Innovations In Clinical Neuroscience

NOV-DEC 2017

A peer-reviewed, evidence-based journal for clinicians in the field of neuroscience

Issue link: https://innovationscns.epubxp.com/i/924986

Contents of this Issue

Navigation

Page 33 of 83

34 ICNS INNOVATIONS IN CLINICAL NEUROSCIENCE November-December 2017 • Volume 14 • Number 11–12 O R I G I N A L R E S E A R C H and the ETS criteria make for a more robust finding. Additionally, the ETS categories were created only for identifying items that display statistically significant DIF, which cannot be represented by effect size alone. A description of the ETS DIF used in this analysis can be found in Appendix 2. In DIF analyses, the focal group refers to the group of interest, whereas the reference group refers to the group with which the focal group is being compared. 33 In the current study, all distinct geographical regions except for the United States were chosen as focal groups and the United States was chosen as the reference group. As the PANSS was developed in the United States and initially validated on a United States population sample, the authors chose to compare each country grouping with that of the United States. The Mantel-Haenszel procedure is performed in jMetrik™ and produces effect size computation and ETS DIF item classifications as follows: AA (negligible DIF), BB (moderate DIF), and CC (large DIF) levels. 34 Additional classifications include the following: • AA =negligible DIF • BB+ =moderate DIF favoring the focal group (indicating the item appears more uniformly and reliably scored for the severity level vs. the United States) • BB- =moderate DIF favoring the reference group (indicating the item appears more uniformly and reliably scored for the severity level vs. the comparison region) • CC+ =large DIF favoring the focal group (indicating the item appears more uniformly scored for the severity level vs. the United States) • CC- =large DIF favoring the reference group (indicating the item appears more uniformly and reliably scored for the severity level vs. the comparison region). RESULTS Demographic and clinical data are reported in Table 2 and include subject age, age of onset, sex, and PANSS total scores. The KMO measure of sampling adequacy ranged from 0.95 to 0.99, and Bartlett's test of sphericity was significant (p≤0.001), indicating that a factor analysis was appropriate for these data. Consistent with findings in people with schizophrenia, 1,5,21 we identified the two-factor solution of negative symptoms in our sample (Figure 1). Fit indices for the two models are presented in Table 3. Chi-square difference tests comparing the one-factor and two-factor models found that the two-factor model exhibited a significantly better fit than did the one-factor model (c 2 =68.127, degrees of freedom=1, p≤0.001); therefore, the two-factor model was selected as the final model. The two-factor model shows good model fit (Table 3). 25–27 DIF analysis was performed for items on the PANSS expressive deficit factor and the PANSS experiential deficit factor for 15 geographical regions as compared with the United States. Results are presented in Table 4. All significant differences in chi-square also reported moderate effect sizes, thereby confirming the DIF for all items with moderate (BB) to large (CC) ETS classifications. With respect to the expressive deficit factor, more DIF was observed for items in the expressive deficit factor category than for items in the experiential deficit factor category. Across countries, there were 16 cases of large DIF and 21 cases of moderate DIF for expressive deficit items (out of 60 total item-by-region comparisons), as compared with four cases of large DIF and 10 cases of moderate DIF for experiential deficit. The following regions showed moderate-to-large DIF for all items of the expressive deficit factor: Austria-Germany, Nordic, France, and Poland. Similarly, Austria- Germany, Brazil, and South Africa showed large DIF (CC) for three items of the expressive factor. France and Spain showed large DIF (CC) for N3 Poor Rapport and N6 Lack of Spontaneity and Flow of Conversation as compared with the United States. India was the only country FIGURE 1. Two models of the PANSS negative symptoms factor: 1) a one-factor model; 2) a two-factor model 1 2 TABLE 2. Sample demographic and clinical characteristics of study population TOTAL NUMBER OF SUBJECTS 6,889 Male (%) 4493 (65.22%) Female (%) 2396 (34.78%) AGE Mean 40.12 years SD 12.35 years AGE AT ONSET Mean 25.05 years SD 8.56 years PANSS TOTAL SCORE Mean 83.11 SD 19.09 PANSS POSITIVE SYMPTOM SUBSCALE SCORE Mean 19.49 SD 6.70 PANSS NEGATIVE SYMPTOM SUBSCALE SCORE 7 –44 Mean 22.70 SD 6.93 Range (min–max) 7–48 PANSS NEGATIVE SYMPTOM FACTOR SCORE Mean 21.45 SD 6.98 Range (min–max) 7–48 SD: standard deviation; PANSS: Positive and Negative Syndrome Scale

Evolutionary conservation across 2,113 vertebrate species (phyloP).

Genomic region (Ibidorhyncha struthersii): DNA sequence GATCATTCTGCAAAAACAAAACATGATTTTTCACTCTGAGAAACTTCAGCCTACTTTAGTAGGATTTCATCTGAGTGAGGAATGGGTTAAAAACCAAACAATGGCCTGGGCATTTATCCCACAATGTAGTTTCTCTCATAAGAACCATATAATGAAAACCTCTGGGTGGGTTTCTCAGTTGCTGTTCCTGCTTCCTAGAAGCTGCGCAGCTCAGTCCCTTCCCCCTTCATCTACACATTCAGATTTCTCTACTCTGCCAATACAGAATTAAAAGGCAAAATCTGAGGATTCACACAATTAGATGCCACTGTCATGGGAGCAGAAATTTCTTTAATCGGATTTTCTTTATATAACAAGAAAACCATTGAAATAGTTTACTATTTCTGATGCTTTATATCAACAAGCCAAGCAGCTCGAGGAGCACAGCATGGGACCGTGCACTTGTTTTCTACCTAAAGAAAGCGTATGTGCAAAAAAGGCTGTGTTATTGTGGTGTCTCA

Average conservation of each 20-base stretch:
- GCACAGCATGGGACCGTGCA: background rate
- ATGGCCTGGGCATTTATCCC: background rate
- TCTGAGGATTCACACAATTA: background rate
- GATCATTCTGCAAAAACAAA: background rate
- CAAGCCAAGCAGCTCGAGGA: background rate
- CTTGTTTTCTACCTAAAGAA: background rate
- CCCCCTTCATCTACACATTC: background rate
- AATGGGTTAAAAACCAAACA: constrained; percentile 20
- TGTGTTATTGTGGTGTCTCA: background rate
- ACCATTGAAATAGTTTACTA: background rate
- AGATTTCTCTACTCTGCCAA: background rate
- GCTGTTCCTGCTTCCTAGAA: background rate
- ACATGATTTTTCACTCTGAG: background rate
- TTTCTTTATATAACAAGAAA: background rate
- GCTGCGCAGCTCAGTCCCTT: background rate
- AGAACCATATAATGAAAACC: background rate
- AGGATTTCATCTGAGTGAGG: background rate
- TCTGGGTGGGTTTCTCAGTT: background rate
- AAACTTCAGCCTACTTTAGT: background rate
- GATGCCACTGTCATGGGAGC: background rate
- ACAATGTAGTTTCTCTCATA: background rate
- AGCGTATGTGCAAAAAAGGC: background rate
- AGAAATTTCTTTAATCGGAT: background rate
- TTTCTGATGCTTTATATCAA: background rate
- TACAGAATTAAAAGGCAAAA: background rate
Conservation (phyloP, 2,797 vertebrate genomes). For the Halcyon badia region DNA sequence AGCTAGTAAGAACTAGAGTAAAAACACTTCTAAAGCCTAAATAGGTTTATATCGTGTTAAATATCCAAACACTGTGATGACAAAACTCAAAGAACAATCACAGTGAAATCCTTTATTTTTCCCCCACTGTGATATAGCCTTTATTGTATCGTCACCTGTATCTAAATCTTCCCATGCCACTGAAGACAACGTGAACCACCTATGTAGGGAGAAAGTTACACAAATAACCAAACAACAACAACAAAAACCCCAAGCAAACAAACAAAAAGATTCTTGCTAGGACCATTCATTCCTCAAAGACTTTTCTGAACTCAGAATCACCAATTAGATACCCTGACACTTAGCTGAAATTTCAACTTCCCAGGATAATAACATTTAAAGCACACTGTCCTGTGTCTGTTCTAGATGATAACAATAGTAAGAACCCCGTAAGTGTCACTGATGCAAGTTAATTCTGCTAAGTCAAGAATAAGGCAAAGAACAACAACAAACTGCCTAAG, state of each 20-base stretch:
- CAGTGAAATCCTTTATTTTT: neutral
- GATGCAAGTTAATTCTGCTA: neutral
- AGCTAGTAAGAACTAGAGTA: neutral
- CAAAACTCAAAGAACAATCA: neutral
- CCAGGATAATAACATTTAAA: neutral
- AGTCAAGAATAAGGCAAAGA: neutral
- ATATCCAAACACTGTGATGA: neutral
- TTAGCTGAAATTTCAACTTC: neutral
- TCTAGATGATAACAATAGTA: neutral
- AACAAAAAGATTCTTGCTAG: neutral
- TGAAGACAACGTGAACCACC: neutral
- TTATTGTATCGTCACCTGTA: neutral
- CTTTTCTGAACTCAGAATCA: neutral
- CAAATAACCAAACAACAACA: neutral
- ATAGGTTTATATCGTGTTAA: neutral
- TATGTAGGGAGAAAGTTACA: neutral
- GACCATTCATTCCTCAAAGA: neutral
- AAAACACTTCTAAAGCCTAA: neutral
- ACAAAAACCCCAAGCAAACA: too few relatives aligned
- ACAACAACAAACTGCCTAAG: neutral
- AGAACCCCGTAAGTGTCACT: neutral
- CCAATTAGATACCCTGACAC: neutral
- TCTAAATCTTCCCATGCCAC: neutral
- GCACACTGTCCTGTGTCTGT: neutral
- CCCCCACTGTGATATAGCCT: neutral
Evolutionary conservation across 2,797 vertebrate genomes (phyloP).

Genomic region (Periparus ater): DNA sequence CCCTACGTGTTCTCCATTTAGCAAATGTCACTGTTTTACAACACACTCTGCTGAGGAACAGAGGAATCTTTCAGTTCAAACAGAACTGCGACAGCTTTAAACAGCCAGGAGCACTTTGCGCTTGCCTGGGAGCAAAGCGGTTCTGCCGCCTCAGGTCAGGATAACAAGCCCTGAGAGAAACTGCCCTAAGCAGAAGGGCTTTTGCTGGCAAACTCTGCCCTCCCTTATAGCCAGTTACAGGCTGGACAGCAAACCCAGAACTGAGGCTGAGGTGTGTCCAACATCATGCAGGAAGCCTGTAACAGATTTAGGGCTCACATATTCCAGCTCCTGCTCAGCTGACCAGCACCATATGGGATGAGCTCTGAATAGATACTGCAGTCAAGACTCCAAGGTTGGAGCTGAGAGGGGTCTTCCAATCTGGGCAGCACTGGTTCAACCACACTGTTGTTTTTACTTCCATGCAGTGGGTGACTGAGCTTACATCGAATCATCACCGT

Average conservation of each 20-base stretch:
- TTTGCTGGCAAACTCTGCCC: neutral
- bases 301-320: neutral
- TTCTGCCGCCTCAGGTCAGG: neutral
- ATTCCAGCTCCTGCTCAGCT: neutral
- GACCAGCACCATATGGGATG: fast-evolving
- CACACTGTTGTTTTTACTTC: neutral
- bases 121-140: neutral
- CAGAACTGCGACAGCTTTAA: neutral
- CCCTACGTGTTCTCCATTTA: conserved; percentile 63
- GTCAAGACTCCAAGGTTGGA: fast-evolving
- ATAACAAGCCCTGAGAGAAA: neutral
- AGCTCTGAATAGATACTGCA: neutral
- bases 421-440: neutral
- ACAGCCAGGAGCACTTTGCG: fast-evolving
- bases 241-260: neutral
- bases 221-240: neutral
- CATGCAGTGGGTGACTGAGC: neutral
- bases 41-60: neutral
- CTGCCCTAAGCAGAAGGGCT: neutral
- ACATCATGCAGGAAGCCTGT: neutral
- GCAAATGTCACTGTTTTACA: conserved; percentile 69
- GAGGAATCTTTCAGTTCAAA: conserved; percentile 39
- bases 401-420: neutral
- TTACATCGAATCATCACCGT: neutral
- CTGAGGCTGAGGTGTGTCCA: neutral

Articles in this issue

Archives of this issue

view archives of Innovations In Clinical Neuroscience - NOV-DEC 2017